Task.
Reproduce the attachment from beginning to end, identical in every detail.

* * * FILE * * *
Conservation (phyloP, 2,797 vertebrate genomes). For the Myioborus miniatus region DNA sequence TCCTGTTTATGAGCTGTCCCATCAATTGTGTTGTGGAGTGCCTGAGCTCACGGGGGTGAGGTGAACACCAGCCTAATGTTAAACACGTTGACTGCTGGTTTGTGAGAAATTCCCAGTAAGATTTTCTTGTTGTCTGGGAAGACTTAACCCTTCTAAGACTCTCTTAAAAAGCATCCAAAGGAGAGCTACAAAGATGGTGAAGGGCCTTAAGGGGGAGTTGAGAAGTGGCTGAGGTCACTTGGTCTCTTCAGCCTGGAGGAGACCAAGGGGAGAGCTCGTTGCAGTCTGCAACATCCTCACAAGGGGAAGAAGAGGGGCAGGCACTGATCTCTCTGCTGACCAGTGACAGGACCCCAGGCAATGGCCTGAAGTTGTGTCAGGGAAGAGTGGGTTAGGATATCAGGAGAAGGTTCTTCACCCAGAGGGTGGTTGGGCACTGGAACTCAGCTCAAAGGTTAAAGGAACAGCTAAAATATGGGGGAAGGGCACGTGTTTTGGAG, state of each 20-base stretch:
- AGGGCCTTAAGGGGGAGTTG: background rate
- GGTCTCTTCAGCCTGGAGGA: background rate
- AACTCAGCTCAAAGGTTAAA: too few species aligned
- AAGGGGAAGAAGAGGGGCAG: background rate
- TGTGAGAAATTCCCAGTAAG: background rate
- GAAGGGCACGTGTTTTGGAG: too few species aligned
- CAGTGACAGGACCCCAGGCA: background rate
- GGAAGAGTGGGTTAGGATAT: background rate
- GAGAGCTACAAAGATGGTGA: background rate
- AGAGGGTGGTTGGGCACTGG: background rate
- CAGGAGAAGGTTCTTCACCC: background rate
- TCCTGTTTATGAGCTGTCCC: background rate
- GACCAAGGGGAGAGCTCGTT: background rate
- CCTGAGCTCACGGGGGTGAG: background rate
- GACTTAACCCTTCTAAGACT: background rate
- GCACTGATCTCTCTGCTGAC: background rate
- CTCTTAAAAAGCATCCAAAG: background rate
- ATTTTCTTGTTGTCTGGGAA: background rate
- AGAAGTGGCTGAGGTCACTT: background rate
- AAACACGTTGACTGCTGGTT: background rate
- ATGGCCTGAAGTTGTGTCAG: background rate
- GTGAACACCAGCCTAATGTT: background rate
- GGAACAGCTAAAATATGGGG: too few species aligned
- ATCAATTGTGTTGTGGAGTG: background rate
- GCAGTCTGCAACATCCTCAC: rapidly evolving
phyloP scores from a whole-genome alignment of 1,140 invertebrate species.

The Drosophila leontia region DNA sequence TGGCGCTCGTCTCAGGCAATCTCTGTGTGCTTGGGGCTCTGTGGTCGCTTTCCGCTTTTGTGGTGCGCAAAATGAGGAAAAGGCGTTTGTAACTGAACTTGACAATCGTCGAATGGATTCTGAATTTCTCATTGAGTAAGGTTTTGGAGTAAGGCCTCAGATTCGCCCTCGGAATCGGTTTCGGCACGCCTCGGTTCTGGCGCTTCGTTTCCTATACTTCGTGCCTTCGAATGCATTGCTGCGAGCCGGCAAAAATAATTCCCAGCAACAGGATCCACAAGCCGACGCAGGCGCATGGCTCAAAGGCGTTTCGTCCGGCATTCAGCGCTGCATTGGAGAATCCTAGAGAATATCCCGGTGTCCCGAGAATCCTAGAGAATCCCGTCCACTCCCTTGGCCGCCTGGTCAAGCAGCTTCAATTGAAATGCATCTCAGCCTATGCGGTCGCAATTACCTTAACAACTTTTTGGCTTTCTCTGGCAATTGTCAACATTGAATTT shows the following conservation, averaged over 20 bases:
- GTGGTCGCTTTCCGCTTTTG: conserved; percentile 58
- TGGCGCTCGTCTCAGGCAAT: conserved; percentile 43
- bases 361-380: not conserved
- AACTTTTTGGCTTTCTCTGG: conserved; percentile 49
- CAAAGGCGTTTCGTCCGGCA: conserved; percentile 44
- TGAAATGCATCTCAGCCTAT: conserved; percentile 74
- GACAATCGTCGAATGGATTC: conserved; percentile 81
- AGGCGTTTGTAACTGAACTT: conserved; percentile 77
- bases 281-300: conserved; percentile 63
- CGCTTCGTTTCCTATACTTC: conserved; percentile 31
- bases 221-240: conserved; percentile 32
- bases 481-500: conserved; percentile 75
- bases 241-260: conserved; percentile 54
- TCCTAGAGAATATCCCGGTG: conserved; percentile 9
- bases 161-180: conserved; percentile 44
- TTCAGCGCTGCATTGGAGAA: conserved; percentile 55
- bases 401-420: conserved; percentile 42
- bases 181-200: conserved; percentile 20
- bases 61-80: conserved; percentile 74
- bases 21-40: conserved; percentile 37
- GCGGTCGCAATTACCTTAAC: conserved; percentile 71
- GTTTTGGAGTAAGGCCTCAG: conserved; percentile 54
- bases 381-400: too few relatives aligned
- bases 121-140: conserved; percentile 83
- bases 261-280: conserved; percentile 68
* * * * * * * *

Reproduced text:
Conservation (phyloP, 2,797 vertebrate genomes). For the Myioborus miniatus region DNA sequence TCCTGTTTATGAGCTGTCCCATCAATTGTGTTGTGGAGTGCCTGAGCTCACGGGGGTGAGGTGAACACCAGCCTAATGTTAAACACGTTGACTGCTGGTTTGTGAGAAATTCCCAGTAAGATTTTCTTGTTGTCTGGGAAGACTTAACCCTTCTAAGACTCTCTTAAAAAGCATCCAAAGGAGAGCTACAAAGATGGTGAAGGGCCTTAAGGGGGAGTTGAGAAGTGGCTGAGGTCACTTGGTCTCTTCAGCCTGGAGGAGACCAAGGGGAGAGCTCGTTGCAGTCTGCAACATCCTCACAAGGGGAAGAAGAGGGGCAGGCACTGATCTCTCTGCTGACCAGTGACAGGACCCCAGGCAATGGCCTGAAGTTGTGTCAGGGAAGAGTGGGTTAGGATATCAGGAGAAGGTTCTTCACCCAGAGGGTGGTTGGGCACTGGAACTCAGCTCAAAGGTTAAAGGAACAGCTAAAATATGGGGGAAGGGCACGTGTTTTGGAG, state of each 20-base stretch:
- AGGGCCTTAAGGGGGAGTTG: background rate
- GGTCTCTTCAGCCTGGAGGA: background rate
- AACTCAGCTCAAAGGTTAAA: too few species aligned
- AAGGGGAAGAAGAGGGGCAG: background rate
- TGTGAGAAATTCCCAGTAAG: background rate
- GAAGGGCACGTGTTTTGGAG: too few species aligned
- CAGTGACAGGACCCCAGGCA: background rate
- GGAAGAGTGGGTTAGGATAT: background rate
- GAGAGCTACAAAGATGGTGA: background rate
- AGAGGGTGGTTGGGCACTGG: background rate
- CAGGAGAAGGTTCTTCACCC: background rate
- TCCTGTTTATGAGCTGTCCC: background rate
- GACCAAGGGGAGAGCTCGTT: background rate
- CCTGAGCTCACGGGGGTGAG: background rate
- GACTTAACCCTTCTAAGACT: background rate
- GCACTGATCTCTCTGCTGAC: background rate
- CTCTTAAAAAGCATCCAAAG: background rate
- ATTTTCTTGTTGTCTGGGAA: background rate
- AGAAGTGGCTGAGGTCACTT: background rate
- AAACACGTTGACTGCTGGTT: background rate
- ATGGCCTGAAGTTGTGTCAG: background rate
- GTGAACACCAGCCTAATGTT: background rate
- GGAACAGCTAAAATATGGGG: too few species aligned
- ATCAATTGTGTTGTGGAGTG: background rate
- GCAGTCTGCAACATCCTCAC: rapidly evolving
phyloP scores from a whole-genome alignment of 1,140 invertebrate species.

The Drosophila leontia region DNA sequence TGGCGCTCGTCTCAGGCAATCTCTGTGTGCTTGGGGCTCTGTGGTCGCTTTCCGCTTTTGTGGTGCGCAAAATGAGGAAAAGGCGTTTGTAACTGAACTTGACAATCGTCGAATGGATTCTGAATTTCTCATTGAGTAAGGTTTTGGAGTAAGGCCTCAGATTCGCCCTCGGAATCGGTTTCGGCACGCCTCGGTTCTGGCGCTTCGTTTCCTATACTTCGTGCCTTCGAATGCATTGCTGCGAGCCGGCAAAAATAATTCCCAGCAACAGGATCCACAAGCCGACGCAGGCGCATGGCTCAAAGGCGTTTCGTCCGGCATTCAGCGCTGCATTGGAGAATCCTAGAGAATATCCCGGTGTCCCGAGAATCCTAGAGAATCCCGTCCACTCCCTTGGCCGCCTGGTCAAGCAGCTTCAATTGAAATGCATCTCAGCCTATGCGGTCGCAATTACCTTAACAACTTTTTGGCTTTCTCTGGCAATTGTCAACATTGAATTT shows the following conservation, averaged over 20 bases:
- GTGGTCGCTTTCCGCTTTTG: conserved; percentile 58
- TGGCGCTCGTCTCAGGCAAT: conserved; percentile 43
- bases 361-380: not conserved
- AACTTTTTGGCTTTCTCTGG: conserved; percentile 49
- CAAAGGCGTTTCGTCCGGCA: conserved; percentile 44
- TGAAATGCATCTCAGCCTAT: conserved; percentile 74
- GACAATCGTCGAATGGATTC: conserved; percentile 81
- AGGCGTTTGTAACTGAACTT: conserved; percentile 77
- bases 281-300: conserved; percentile 63
- CGCTTCGTTTCCTATACTTC: conserved; percentile 31
- bases 221-240: conserved; percentile 32
- bases 481-500: conserved; percentile 75
- bases 241-260: conserved; percentile 54
- TCCTAGAGAATATCCCGGTG: conserved; percentile 9
- bases 161-180: conserved; percentile 44
- TTCAGCGCTGCATTGGAGAA: conserved; percentile 55
- bases 401-420: conserved; percentile 42
- bases 181-200: conserved; percentile 20
- bases 61-80: conserved; percentile 74
- bases 21-40: conserved; percentile 37
- GCGGTCGCAATTACCTTAAC: conserved; percentile 71
- GTTTTGGAGTAAGGCCTCAG: conserved; percentile 54
- bases 381-400: too few relatives aligned
- bases 121-140: conserved; percentile 83
- bases 261-280: conserved; percentile 68